Okay, so I am not the biggest film buff here by a long shot (barely watch films TBH), but I still thought it would be interesting for people to reflect on their film experiences in 2019 and, as a natural extension, the entire decade. What you liked, what you disliked, and just generally how you think the decade has gone. I'll start my own take by contextualising my experience with cinema entering 2010. I was in my last year of college, and up to that point my cinema experience had been entirely controlled by my parents. Sure, I could ask them if I could see a certain picture, but we rarely had time to do it, and as a result any films seen were mostly through television or bought by them on DVD. But when I started University at the tail end, I suddenly had all the spending power, so it became a chance to see what I wanted when I wanted. As such, this is the first decade I've felt invested in the still admittedly few films I've watched. In terms of how the decade went, generally I was able to see films I was interested in so I got a lot out of it. It gets patchy in places as my economic circumstances influence how much I'm actually able to see, but that's why I pick and choose carefully. This kinda get murky by the end of the decade but...eh, you'll see. 2010 Since this was the first year of my independence, I did go a bit extra compared to subsequent years. Not that it means much since I still don't see that many films, but whatever. Harry Potter and The Deathly Hallows part 1: Starting with an (half) ending obviously. It was alright. I remember going out partway through for a leak. Otherwise I remember the Dobby scene and that's basically it. Truth be told, I wasn't as interested in Harry Potter's darker turn, so while Philosopher's Stone is my fave, I enjoy 2-4 a lot, and then I start to struggle recalling the rest because it gets almost completely swallowed up in darkness. Toy Story 3: Another ending (well, it was before Toy Story 4). This one was pretty fantastic. I still prefer Toy Story 2 to it but definitely a strong outing and solid way to round out the series. Tangled: I don't actually bother to keep up with DIsney films nowadays surprisingly, but I did get Tangled on DVD and it was pretty enjoyable! I especially felt the music was surprisingly seamless despite definitely embracing more of the pop trappings (something I can't say for, say, Frozen). Not one of all time favourites though. Alice in Wonderland (2010): Ignoring that this would never be a patch on the 1951 version for me, this was still dreadful. It managed to turn a story based on being strange into a cookie cutter hero's journey, and it was so boring, I nearly fell asleep watching it. I know this is only 2010, but I would call it a strong contender for my worst film of the decade. Shrek Forever After: I can't believe this was in this decade as well. Anyway, I had fun with this one. Having Shrek of all people get into time twisty shenanigans to confront his discontent with family life is not what I would have envisioned him doing, but it executes it in an entertaining and even emotional way. Despicable Me: Truthfully, not sat down to see this one per se, but my parents love it so it's on often enough that I've managed to piece together a whole viewing. I can take it or leave it, not won over by the dynamics in the film. Percy Jackson & the Olympians: The Lightning Thief: Again not one I've sat down to see formally, but dad loves it so it's been on often enough. Definitely not my thing, but I think I'd be okay with it as popcorn fluff. Certainly doesn't seem as boring as Alice. Scott Pilgrim vs The World: I had a ton of fun with this one when it came out. Aside from the premise, it was bombastic and riveting. May have made Scott a bit too sympathetic though. 2011 2011 in comparison was much quieter, but I feel had one of the heaviest hitters of the decade to make up for it. Harry Potter and The Deathly Hallows part 2: I actually like this one better than the first part, but otherwise it's mostly the same deal again; too mired in darkness for its own good. Rango: Now we're talking! I had a reptile bias going in anyway, but it is honestly great enough to stand out even without that. It's an interesting take on a genre I would otherwise completely ignore, the designs complement the dreary and gritty tone perfectly, and it's just a riot to watch. One of my favourites of all time. Puss in Boots: The one people forget about. Honestly I did too until I looked up the 2011 film release schedule. I remember it being alright, but it obviously didn't wow me if I struggled to recall it. A Monster in Paris: It's pretty neat, especially for a film outside the scope of the mainstream. It's a pretty interesting story too, what with science gone wrong resulting in giant singing fleas and a murder plot befitting Agatha Christie. 2012 I remember this year being one of the more active for my film-going. At the very least, it had more than one hit for me. Wreck-It Ralph: Let's get this one out of the way first; I saw this one because it was Disney doing video games, and it had Sonic and Bowser in it. What we ended up with was a touching story about a guy trying to prove to himself he can be more than his given status in life, while forging friendships along the way. Ralph's a great lead to follow, the other characters are fun, this is one of two films with satisfying twists to the villain, and the soundtrack is a banger. Seriously, I still occasionally find myself singing Sugar Rush. ParaNorman: Little known fact; I love stop-motion animation. It just has this air all to itself, and ParaNorman uses that well to tell its bizarre tale of a boy who can talk to ghosts and how he needs to utilise it to save his town. I think it strikes a good balance between a dark tone and a comedic edge, and I especially like how all of the towns' jerk tendencies are addressed at the core of the conflict, and how it all resolves. The Pirates! In an Adventure With Scientists!: This year really spoilt with the stop-motion goodness. Pirates is hilarious and a very goofy satire of 19th century events. You can't help but fall in love with the Pirate Captain and his crew. Outside of the Wallace and Gromit franchise, this is Aardman's best work since Chicken Run. Brave: I actually managed to catch this on television. I'm actually going to go against the grain and say that I liked this one. It's a lot more stoic than other Disney output (yeah, okay, it's Pixar but they're kinda interchangeable by this point) but I did enjoy the mother and daughter dynamic the film was going for. Ice Age: Continental Drift: Yeah, I was dragged to this. It...wasn't unbearable. The pirate crew were amusing at times. That's about it. Men in Black III: It was better than 2, that's for sure. Otherwise, alright but in hindsight pretty forgettable. Rise of the Guardians: Another one I had to look up to remember that I had seen it. I remember liking the premise and the unique takes on the different holiday mythologies, but I could not tell you anything about the plot now. I guess it just didn't do much to stand out in that department. Hotel Transylvania: More from seeing chunks like Despicable Me. Unlike that franchise, I think this film actually has something decent to offer. Pretty creative premise done in a stylish and amusing way. 2013 This is when slowdown starts to kick in again. Bear mind that 2013 was my last year of University, so I would have been studying for my final exams, completing my dissertation and entering the job market for the first time. Monsters University: Speaking of which, here's this one. It was cute, inconsistencies with the original aside. I especially liked that while Randall was indeed a cutie when he was younger, they didn't try to play him overly woobie and instead made it clear he set up his own fall. Otherwise, the original is definitely superior but this one is cozy. Despicable Me 2: Like the original I've not sat down to see it but I've caught enough bits and pieces of it to form the whole thing. And from that, I can't say it'd be something I'd be interested in seeing in one sitting. Seems very cliche (which is actually a pretty rare thing for me to level at a film this decade). The Croods: I wanted to like this more than I do (I mean it has something called a Crocopup, why would I not?), but ultimately it's a pretty meh film. I don't remember that much happening in it, so I had to look up what the plot even was. My Little Pony: Equestria Girls: I...guess this counts? First Equestria Girls was pretty naff all in all. A lot of nothing where the hook was seeing Twilight Sparkle react to a new world with another species. Not a brilliant hook and it's pretty standard high school stuff. 2014 After my initial exploratory phase, I go right back to not seeing much in cinema, if not even moreso because being taken out with the family is even more sparse. My Little Pony: Equestria Girls – Rainbow Rocks: Eh, if the last one counts, this one does too. And to be fair, this one's actually much better. A fun twist on the high school premise and now it doesn't rely on that initial hook it can actually utilise the characters in fun ways. And that is literally it for 2014, no more to cover! ...Okay, there is, but I won't until much later. 2015 This was still in that downtime, so another very short list here. Minions: *sigh* Shaun the Sheep Movie: A notable bright spark in this period of pretty much nothing. Shaun took a risky direction by sticking to its dialogue-free roots, but I think it pulls it off well by bringing a simple and cute plot driven by fun characters and a ton of charm. 2016 You know how it goes here. At least I got a big title this year. Zootopia (or Zootropolis in my country): It was decent. My favourite part of it was actually when it took on the tone of a murder mystery. The rest was fine barring the villain twist (which I wouldn't usually note but it was done so badly it stands out) and the main song (it's bad). Kubo and the Two Strings: I am going to be in a minority for this, but this film did not impress me. I just didn't like how dry it was. I know that was probably the intention since the film was more action drama than anything else but...I dunno, it just didn't rub right with me here. Ratchet and Clank: Okay, technically not, but there were cutscenes from it in the video game, and that was enough to tell me it was way different from the original telling of the story. 2017 Once more with feeling. Doesn't help that this is the only year so far I've been unemployed throughout, so money was tight and seeing films was a non-priority. My Little Pony: The Movie: Literally every year that would otherwise be empty has been carried by a MLP movie. Didn't think much of this one though, it had a lot of stuff but I don't think it took advantage of the unusual territory it was putting the Mane 6 into. 2018 In contrast, this year was when I started my best-paid job thus far, and time and flexibility to use said pay, so I went out of my way to officially end this lull. Incredibles 2: I found this one fun. Liked it way more when it came out compared to now, but still. I do like how it expanded on Frozone and the kids' roles, and Void as a hero is sweet. Also the Mr Incredibles jingle is an underrated little piece. Ralph Breaks the Internet: Like the Croods way back, I want to like this more than I do. I love the original, but this one didn't really do it for me. I think it's fact they diverted so far away from the video game premise, the plot feels disjointed (like, it literally feels like two plots stuck on either end of the film) and the ending just didn't resonate. The House With A Clock In Its Walls: Dunno what drew me to this one, maybe I just wanted to do something for Halloween. And this film's alright, so it wasn't exactly a bad on-whim decision. I think the cast bounce off each other good and it's surprisingly serious in tone considering it advertised itself as a more light-hearted fantasy affair (what with Jack Black as a lead). The Grinch: While not a patch on the original animated version, I actually like the different take it had on the story compared to the live action version. You could easily argue that the titular character has way less bite in comparison, but I do prefer the cozier presentation overall compared to the bitter and cynical tone of the other one. 2019 And last but not least, there's this year in review. It's the whole reason I made this topic to cover the entire decade, since it's woken me up to some pretty hard-to-swallow truths about my actual film experience compared to what I thought. Toy Story 4: I have mixed feelings on this one. As an actual film it's alright, with plenty of the stuff that made the previous Toy Story films great. I don't even bemoan it for continuing the ending of Toy Story 3. I think my main issue is that for a film that aimed to close out a chapter in the way it did, it did not utilise all its elements well. The old main cast was basically left to the sidelines, I felt the new cast weren't that used either and it's just not overly strongly justified as to why Woody ultimately went the way he did. On the bright side, I did really like Gabby despite not having the greatest payoff to her villain arc. Frozen II: Now here's a film I plain don't like. I've made a large vent about it before so I won't repeat it all here. To sum up though, it feels like a film that rides on the success of its predecessor to get by without doing much to expand on its ideas (instead pandering to the idea of lore to give the impression of such). This is definitely one of my worst of the decade. Pokémon Detective Pikachu: Honestly wasn't too impressed with this one either, it was just okay. Like, it felt like it stepped right out of the 90s with its plot and wasn't much more than that. Certainly great fanservice for Pokemon fans though. The LEGO Movie 2: The Second Part: "Let's address the elephant in the room." Okay, so the whole impetus for making a topic dedicated to a decade of film experience was this one film. To give context, I was dragged to this film unwillingly. I'd seen the original, and didn't think much of it (it was a bit too by-the-books for my liking). So naturally, I wasn't particularly excited at the prospects of seeing its sequel. And then I saw it. Lego Movie 2 is kind of the opposite of Frozen II in how it handles its plot. As in, it tosses the idea of expanding the lore of the first film out of the window in favour of expanding on its themes, in the process allowing the plot to go completely balls to the wall mind bending. The resulting film, while not perfect, is so goddamn fun and enjoyable. So much so, I can actually go back to the first film and appreciate it more (it's still a bit too by-the-books for me to see it above decent, but I can at least see where it was simultaneously taking jabs at that too). Its characters are great (one of which has shot into my favourites list along with long standing faves like the Chaotix), the way does its twist is great, the entire soundtrack is a gem, I just...fucking love this movie. It's also re-contextualised my view of the great big animation monoliths that are Disney and Pixar this decade. Like, I've always taken for granted that they would always exist and consistently be top dogs for my favourites, even when we got other gems from Aardman and Nickelodeon and such like. Why would they not, they've always dominated and several of their previous films have permanent places in my favourite films of all time. But while the decade started out that way, after 2013 it sort of just...dropped off. I haven't been interested in their output for most of the decade, despite how many of them have been said to be quality films (Inside Out is the most prominent of these that I can think of). And when I made an effort to see four of their sequels in the last two years (three of which from franchises I had an active affinity for), they were all just...wiped away by two inches of plastic. Eh, maybe I'm just sick of modern Disney/Pixar in the same way I got sick of the formula for renaissance Disney. Maybe that can change in the next decade, maybe not. All I know is that the Lego Movie 2 now has its own spot carved in my favourite films of all time list, right up there with Alice in Wonderland, Lilo and Stitch, Wallace and Gromit and Nightmare Before Christmas. If you had told me that at the start of 2019, I'd have branded you a madman who didn't realise I stopped playing with LEGO when I was 11. ------------------------------------------------------------------------------------------------------------------------------------------------------------------------------------------------------------------------ Just to round off the topic opener, I've got a couple more points to cover; 1. Since I left the LEGO stuff to the end, that leaves me with the two 2017 LEGO films to review. LEGO Ninjago Movie is one where I can see why a fan would dislike it, but coming in as a standalone film I was amused by it and I think it set out to do what it wanted, even if not catered to the fans. LEGO Batman Movie is kind of its opposite; I can see why a fan would like it, but it's my least favourite LEGO movie. Ironically, while Batman is my least favourite character in the main LEGO Movies, he was the best part of this one. What can I say, I'm not a fan of superheroes, I think the film list makes that pretty obvious. 2. I do want to give some nods to films I was and am still curious to see but didn't for whatever reason. Winnie the Pooh (2011): I think it came at a bad time, looks like it had the charm of old Disney though so more up my street. Frankenweenie (2012): It was this or ParaNorman at the time. While ParaNorman was probably the better choice, I still wouldn't mind seeing this. The Peanuts Movie (2014): It's sacrilege that I didn't see this on release. Our family loves Peanuts, and this seems adorable. Early Man (2018): It's Aardman so I'm always curious to see their output. Missing Link (2019): While Boxtrolls I missed because it didn't look interesting, this was just unfortunate circumstances. It looks neat. A Shaun the Sheep Movie: Farmageddon (2019): I'm kicking myself for missing this one, but it was in the cinema for, like, two weeks around here. The Playmobil Movie (2019): Yes, I've heard all the negative buzz and the accusations of it being a LEGO Movie ripoff, but it honestly looks like a Pagemaster thing more than anything, and if people were willing to see 90s schlock in the form of Detective Pikachu, I'm curious as to whether this is the same brand of 90s schlock in turn. And...that's it from me. Nobody else has to be this in depth with their look backs, it's supposed to be more a summation of the year/decade.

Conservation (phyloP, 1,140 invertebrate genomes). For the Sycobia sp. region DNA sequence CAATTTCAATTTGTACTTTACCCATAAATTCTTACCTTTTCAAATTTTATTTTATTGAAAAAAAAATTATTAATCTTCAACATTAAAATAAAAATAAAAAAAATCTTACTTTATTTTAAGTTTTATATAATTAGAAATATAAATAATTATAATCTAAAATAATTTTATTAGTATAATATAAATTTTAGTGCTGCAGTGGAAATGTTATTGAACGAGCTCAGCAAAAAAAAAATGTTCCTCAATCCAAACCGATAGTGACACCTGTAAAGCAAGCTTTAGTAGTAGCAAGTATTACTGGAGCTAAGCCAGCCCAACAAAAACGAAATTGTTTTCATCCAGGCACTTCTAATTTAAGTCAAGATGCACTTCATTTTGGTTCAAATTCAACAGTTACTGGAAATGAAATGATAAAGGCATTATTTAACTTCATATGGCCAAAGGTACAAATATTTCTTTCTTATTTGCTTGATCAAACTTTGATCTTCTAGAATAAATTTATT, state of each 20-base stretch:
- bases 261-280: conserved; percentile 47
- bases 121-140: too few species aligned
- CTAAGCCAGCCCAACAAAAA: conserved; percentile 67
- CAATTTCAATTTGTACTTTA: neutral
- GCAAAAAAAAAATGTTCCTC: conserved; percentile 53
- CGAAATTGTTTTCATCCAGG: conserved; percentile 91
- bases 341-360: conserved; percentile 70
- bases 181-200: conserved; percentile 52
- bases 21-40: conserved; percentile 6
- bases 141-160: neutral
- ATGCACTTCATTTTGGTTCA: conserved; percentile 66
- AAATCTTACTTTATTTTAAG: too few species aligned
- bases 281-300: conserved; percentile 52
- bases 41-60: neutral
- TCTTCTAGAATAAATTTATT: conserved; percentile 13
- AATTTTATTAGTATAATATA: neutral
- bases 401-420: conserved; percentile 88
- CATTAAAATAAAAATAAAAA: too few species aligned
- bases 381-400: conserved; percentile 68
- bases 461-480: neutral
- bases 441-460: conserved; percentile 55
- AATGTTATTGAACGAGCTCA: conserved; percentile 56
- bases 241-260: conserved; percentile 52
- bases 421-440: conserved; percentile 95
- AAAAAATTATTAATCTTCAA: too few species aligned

18. 1 point